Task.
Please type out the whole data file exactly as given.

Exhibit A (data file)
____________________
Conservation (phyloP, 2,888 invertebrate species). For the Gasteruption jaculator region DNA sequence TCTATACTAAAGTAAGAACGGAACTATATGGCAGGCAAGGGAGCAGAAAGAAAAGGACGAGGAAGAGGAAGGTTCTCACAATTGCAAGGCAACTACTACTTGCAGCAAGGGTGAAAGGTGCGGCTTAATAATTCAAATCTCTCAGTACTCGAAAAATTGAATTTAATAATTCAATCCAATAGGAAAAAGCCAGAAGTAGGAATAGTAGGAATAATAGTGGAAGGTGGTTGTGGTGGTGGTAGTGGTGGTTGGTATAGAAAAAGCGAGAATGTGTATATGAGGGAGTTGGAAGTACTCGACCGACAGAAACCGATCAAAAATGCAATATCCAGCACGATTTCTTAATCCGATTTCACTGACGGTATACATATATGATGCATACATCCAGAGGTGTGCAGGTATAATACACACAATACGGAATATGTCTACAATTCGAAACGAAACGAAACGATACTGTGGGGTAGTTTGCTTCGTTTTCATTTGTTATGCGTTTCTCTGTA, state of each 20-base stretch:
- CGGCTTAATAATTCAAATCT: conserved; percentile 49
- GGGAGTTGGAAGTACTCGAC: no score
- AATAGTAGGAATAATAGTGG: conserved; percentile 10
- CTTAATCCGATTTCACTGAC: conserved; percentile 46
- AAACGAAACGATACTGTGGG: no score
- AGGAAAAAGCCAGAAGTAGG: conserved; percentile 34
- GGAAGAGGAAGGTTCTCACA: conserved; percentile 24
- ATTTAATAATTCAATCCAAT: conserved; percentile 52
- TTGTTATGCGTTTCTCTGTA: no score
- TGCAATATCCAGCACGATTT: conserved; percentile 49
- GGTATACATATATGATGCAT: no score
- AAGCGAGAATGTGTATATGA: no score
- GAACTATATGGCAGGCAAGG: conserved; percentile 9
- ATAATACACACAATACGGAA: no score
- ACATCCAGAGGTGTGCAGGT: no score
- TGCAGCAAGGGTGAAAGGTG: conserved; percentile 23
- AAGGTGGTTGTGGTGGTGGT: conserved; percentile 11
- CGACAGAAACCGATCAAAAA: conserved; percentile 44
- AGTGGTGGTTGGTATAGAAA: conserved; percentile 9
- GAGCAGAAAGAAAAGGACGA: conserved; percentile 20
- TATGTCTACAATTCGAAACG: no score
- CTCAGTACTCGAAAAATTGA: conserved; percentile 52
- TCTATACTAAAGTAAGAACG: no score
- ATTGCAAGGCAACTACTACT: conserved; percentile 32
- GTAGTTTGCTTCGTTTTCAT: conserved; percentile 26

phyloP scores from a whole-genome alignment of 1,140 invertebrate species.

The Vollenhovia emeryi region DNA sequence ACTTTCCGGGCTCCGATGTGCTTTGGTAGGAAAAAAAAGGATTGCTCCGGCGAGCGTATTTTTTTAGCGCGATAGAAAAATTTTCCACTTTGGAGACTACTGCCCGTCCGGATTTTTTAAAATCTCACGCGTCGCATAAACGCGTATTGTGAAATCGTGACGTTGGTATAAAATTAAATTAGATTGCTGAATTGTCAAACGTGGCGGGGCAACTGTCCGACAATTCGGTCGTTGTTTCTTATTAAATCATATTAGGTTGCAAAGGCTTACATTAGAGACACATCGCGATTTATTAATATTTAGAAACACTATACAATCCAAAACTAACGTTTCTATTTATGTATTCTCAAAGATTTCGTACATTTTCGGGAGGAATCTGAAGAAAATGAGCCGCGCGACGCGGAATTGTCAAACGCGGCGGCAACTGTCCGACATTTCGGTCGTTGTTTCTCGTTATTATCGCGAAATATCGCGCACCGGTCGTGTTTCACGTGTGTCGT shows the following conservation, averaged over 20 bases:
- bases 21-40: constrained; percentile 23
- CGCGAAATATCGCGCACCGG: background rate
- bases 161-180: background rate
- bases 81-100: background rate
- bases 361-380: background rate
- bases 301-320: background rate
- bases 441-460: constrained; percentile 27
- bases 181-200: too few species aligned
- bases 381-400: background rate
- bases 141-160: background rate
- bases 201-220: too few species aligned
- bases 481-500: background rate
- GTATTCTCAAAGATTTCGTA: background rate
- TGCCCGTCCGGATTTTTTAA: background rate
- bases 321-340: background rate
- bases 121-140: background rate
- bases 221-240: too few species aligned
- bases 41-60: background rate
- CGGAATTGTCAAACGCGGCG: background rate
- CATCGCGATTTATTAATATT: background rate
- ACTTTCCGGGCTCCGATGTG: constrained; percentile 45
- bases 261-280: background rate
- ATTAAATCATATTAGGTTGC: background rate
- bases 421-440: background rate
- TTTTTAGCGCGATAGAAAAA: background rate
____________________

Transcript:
Conservation (phyloP, 2,888 invertebrate species). For the Gasteruption jaculator region DNA sequence TCTATACTAAAGTAAGAACGGAACTATATGGCAGGCAAGGGAGCAGAAAGAAAAGGACGAGGAAGAGGAAGGTTCTCACAATTGCAAGGCAACTACTACTTGCAGCAAGGGTGAAAGGTGCGGCTTAATAATTCAAATCTCTCAGTACTCGAAAAATTGAATTTAATAATTCAATCCAATAGGAAAAAGCCAGAAGTAGGAATAGTAGGAATAATAGTGGAAGGTGGTTGTGGTGGTGGTAGTGGTGGTTGGTATAGAAAAAGCGAGAATGTGTATATGAGGGAGTTGGAAGTACTCGACCGACAGAAACCGATCAAAAATGCAATATCCAGCACGATTTCTTAATCCGATTTCACTGACGGTATACATATATGATGCATACATCCAGAGGTGTGCAGGTATAATACACACAATACGGAATATGTCTACAATTCGAAACGAAACGAAACGATACTGTGGGGTAGTTTGCTTCGTTTTCATTTGTTATGCGTTTCTCTGTA, state of each 20-base stretch:
- CGGCTTAATAATTCAAATCT: conserved; percentile 49
- GGGAGTTGGAAGTACTCGAC: no score
- AATAGTAGGAATAATAGTGG: conserved; percentile 10
- CTTAATCCGATTTCACTGAC: conserved; percentile 46
- AAACGAAACGATACTGTGGG: no score
- AGGAAAAAGCCAGAAGTAGG: conserved; percentile 34
- GGAAGAGGAAGGTTCTCACA: conserved; percentile 24
- ATTTAATAATTCAATCCAAT: conserved; percentile 52
- TTGTTATGCGTTTCTCTGTA: no score
- TGCAATATCCAGCACGATTT: conserved; percentile 49
- GGTATACATATATGATGCAT: no score
- AAGCGAGAATGTGTATATGA: no score
- GAACTATATGGCAGGCAAGG: conserved; percentile 9
- ATAATACACACAATACGGAA: no score
- ACATCCAGAGGTGTGCAGGT: no score
- TGCAGCAAGGGTGAAAGGTG: conserved; percentile 23
- AAGGTGGTTGTGGTGGTGGT: conserved; percentile 11
- CGACAGAAACCGATCAAAAA: conserved; percentile 44
- AGTGGTGGTTGGTATAGAAA: conserved; percentile 9
- GAGCAGAAAGAAAAGGACGA: conserved; percentile 20
- TATGTCTACAATTCGAAACG: no score
- CTCAGTACTCGAAAAATTGA: conserved; percentile 52
- TCTATACTAAAGTAAGAACG: no score
- ATTGCAAGGCAACTACTACT: conserved; percentile 32
- GTAGTTTGCTTCGTTTTCAT: conserved; percentile 26

phyloP scores from a whole-genome alignment of 1,140 invertebrate species.

The Vollenhovia emeryi region DNA sequence ACTTTCCGGGCTCCGATGTGCTTTGGTAGGAAAAAAAAGGATTGCTCCGGCGAGCGTATTTTTTTAGCGCGATAGAAAAATTTTCCACTTTGGAGACTACTGCCCGTCCGGATTTTTTAAAATCTCACGCGTCGCATAAACGCGTATTGTGAAATCGTGACGTTGGTATAAAATTAAATTAGATTGCTGAATTGTCAAACGTGGCGGGGCAACTGTCCGACAATTCGGTCGTTGTTTCTTATTAAATCATATTAGGTTGCAAAGGCTTACATTAGAGACACATCGCGATTTATTAATATTTAGAAACACTATACAATCCAAAACTAACGTTTCTATTTATGTATTCTCAAAGATTTCGTACATTTTCGGGAGGAATCTGAAGAAAATGAGCCGCGCGACGCGGAATTGTCAAACGCGGCGGCAACTGTCCGACATTTCGGTCGTTGTTTCTCGTTATTATCGCGAAATATCGCGCACCGGTCGTGTTTCACGTGTGTCGT shows the following conservation, averaged over 20 bases:
- bases 21-40: constrained; percentile 23
- CGCGAAATATCGCGCACCGG: background rate
- bases 161-180: background rate
- bases 81-100: background rate
- bases 361-380: background rate
- bases 301-320: background rate
- bases 441-460: constrained; percentile 27
- bases 181-200: too few species aligned
- bases 381-400: background rate
- bases 141-160: background rate
- bases 201-220: too few species aligned
- bases 481-500: background rate
- GTATTCTCAAAGATTTCGTA: background rate
- TGCCCGTCCGGATTTTTTAA: background rate
- bases 321-340: background rate
- bases 121-140: background rate
- bases 221-240: too few species aligned
- bases 41-60: background rate
- CGGAATTGTCAAACGCGGCG: background rate
- CATCGCGATTTATTAATATT: background rate
- ACTTTCCGGGCTCCGATGTG: constrained; percentile 45
- bases 261-280: background rate
- ATTAAATCATATTAGGTTGC: background rate
- bases 421-440: background rate
- TTTTTAGCGCGATAGAAAAA: background rate